Welcome to the Reid Travis show: 3 things we learned from Stanford’s win over Washington

reid travis-stanford-washington-3 things we learned

Record-wise, this isn’t how things were supposed to go in Palo Alto. But this is the Pac-12. We should know better by now.

Stanford (15-13, 8-6) rolled Washington (18-10, 8-6) 94-78 Thursday night to complete a season sweep of the Huskies.

Reid Travis scored six of Stanford’s first eight points and was off and running from there, powering Stanford’s offense to a 48-point first half as a team, with nearly half of those points coming from the junior forward. Travis finished with a career-high 33 points on 11 of 17 shooting and 11 of 17 from the line to go along with nine rebounds.

His point-pouring spread throughout the Cardinal offense, which at times appeared to be toying with Washington’s defense, driving, kicking and dumping inside passes for easy buckets. Dorian Pickens added 20 points, six rebounds and four assists.

Jaylen Nowell led Washington with 18 points, and Nahziah Carter added 17 off the bench.

Here’s what we learned from Stanford’s win over Washington.

Bad offense turns into bad defense

Scoring 26 points in a half rarely bodes well for the team posting such numbers, but it’s twice as bad when the defense allows nearly double that amount. That was where the Huskies found themselves heading into intermission, trailing 48-26 after an ugly offensive half became even worse to watch on the defensive end. While Travis lit the Cardinal offense on fire, Washington not only couldn’t counter, it couldn’t get a stop. The final statistical categories all skew in the favor of Stanford (predictably, given the final), save for turnovers, of which the Huskies committed one less. Even with that total, though, turnovers were a killer as they attempted to overcome the massive deficit. In a few separate instances, it appeared possible, but a needed 3 would clang off iron, or a pass would be dropped, or in the case of Jaylen Nowell, a technical foul committed immediately after a positive play. More on that below.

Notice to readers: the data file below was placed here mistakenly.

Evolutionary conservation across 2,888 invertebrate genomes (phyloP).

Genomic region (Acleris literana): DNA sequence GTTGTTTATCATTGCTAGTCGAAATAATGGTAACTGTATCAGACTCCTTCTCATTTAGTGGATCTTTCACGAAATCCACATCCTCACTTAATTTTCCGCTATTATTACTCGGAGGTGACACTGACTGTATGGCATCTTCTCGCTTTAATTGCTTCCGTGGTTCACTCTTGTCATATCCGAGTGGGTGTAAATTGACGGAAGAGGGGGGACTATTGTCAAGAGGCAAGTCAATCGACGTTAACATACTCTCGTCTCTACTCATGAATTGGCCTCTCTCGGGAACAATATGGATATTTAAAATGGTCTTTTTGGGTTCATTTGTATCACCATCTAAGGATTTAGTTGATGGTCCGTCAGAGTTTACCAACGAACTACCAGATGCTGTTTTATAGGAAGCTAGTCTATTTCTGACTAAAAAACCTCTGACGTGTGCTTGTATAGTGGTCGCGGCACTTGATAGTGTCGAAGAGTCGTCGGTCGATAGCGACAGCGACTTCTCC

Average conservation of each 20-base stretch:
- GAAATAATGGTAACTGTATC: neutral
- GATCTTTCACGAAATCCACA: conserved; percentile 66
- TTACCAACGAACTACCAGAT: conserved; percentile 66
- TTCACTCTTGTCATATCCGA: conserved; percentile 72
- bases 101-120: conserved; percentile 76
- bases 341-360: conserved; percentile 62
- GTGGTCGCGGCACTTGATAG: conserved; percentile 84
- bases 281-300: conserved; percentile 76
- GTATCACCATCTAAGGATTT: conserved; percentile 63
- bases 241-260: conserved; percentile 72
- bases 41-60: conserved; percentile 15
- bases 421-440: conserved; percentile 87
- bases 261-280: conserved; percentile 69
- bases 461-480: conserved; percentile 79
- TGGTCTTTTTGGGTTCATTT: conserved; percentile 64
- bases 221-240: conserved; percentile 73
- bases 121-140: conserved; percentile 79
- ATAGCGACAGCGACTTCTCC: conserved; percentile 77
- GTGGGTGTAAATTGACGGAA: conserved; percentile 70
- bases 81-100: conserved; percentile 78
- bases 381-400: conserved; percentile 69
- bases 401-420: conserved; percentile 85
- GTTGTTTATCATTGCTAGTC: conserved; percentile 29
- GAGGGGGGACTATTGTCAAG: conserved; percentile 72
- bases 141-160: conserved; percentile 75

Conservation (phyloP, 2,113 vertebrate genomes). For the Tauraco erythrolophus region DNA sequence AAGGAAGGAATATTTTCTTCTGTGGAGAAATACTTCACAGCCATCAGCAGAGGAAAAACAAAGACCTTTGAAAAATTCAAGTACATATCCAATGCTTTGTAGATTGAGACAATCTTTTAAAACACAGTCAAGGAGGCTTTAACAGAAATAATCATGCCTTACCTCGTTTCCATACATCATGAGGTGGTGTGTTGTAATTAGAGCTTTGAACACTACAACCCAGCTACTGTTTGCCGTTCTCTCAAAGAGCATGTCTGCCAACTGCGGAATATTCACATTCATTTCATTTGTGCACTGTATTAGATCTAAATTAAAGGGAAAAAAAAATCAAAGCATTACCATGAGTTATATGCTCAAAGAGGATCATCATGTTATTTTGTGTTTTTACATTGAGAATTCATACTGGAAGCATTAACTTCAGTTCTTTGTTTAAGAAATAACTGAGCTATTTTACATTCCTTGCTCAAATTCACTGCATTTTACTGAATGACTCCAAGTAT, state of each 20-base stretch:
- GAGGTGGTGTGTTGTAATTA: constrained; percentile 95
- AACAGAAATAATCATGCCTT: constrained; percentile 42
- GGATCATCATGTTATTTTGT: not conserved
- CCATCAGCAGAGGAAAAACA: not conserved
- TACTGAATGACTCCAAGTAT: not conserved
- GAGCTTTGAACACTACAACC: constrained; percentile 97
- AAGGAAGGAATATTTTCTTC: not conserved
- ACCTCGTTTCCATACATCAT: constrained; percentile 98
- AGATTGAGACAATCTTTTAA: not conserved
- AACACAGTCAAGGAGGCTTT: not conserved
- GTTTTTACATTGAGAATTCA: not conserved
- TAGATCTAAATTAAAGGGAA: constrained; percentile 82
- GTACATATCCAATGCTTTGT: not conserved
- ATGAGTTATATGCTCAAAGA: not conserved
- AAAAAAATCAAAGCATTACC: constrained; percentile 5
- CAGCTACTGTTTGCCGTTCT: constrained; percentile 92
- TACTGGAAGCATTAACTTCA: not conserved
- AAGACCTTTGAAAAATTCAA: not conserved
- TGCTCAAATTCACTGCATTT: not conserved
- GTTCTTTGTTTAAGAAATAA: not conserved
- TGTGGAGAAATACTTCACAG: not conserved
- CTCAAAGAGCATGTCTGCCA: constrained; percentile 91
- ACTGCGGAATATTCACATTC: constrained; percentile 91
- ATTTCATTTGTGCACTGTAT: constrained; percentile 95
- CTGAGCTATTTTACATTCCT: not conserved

Stanford does enough — barely

The Cardinal were handling the Huskies through 25 minutes of play when Washington apparently awoke and decided to mount a comeback effort. It was working, too, with the Huskies trimming the Stanford lead to as little as 13 before a Dorian Pickens 3-pointer halted the run and ended the Cardinal’s scoring drought.

Washington didn’t go down easily, though, again coming within 13 points with 5:20, but while Stanford’s dozen-plus turnovers allowed the Huskies to hang around, they couldn’t get out of their own way. Nowell converted a layup and drew a foul, but spouted off, earning an immediate technical, sending Pickens to the line for a free throw. Another regular foul soon followed after a missed Nowell free throw, further underscoring the issues that significantly hindered Washington on Thursday.

The Cardinal lacked a killer instinct, which came back to bite them earlier this season in a loss to Cal, but managed to make enough free throws (the game became a painful foul-shoot-foul process in its final five minutes) to avoid defeat.

Untimely loss

A promising Washington team has suddenly hopped off the rails at about the worst time of the year. The Huskies have lost four of their last five, and this one might be the most concerning, considering the offensive ineptitude displayed for much of the game. With only three games remaining before postseason play, the Huskies fell behind Stanford in the Pac-12 standings and will lose a possible tiebreaker with the Cardinal, and a loss to Oregon in the season finale could knock them out of the conference’s top six seeds. A chance at redemption awaits the Huskies, though, when they face Oregon State on March 1. For this program, the official account’s tweet summed it up best at this point in the campaign.

The post Welcome to the Reid Travis show: 3 things we learned from Stanford’s win over Washington appeared first on Diehards.

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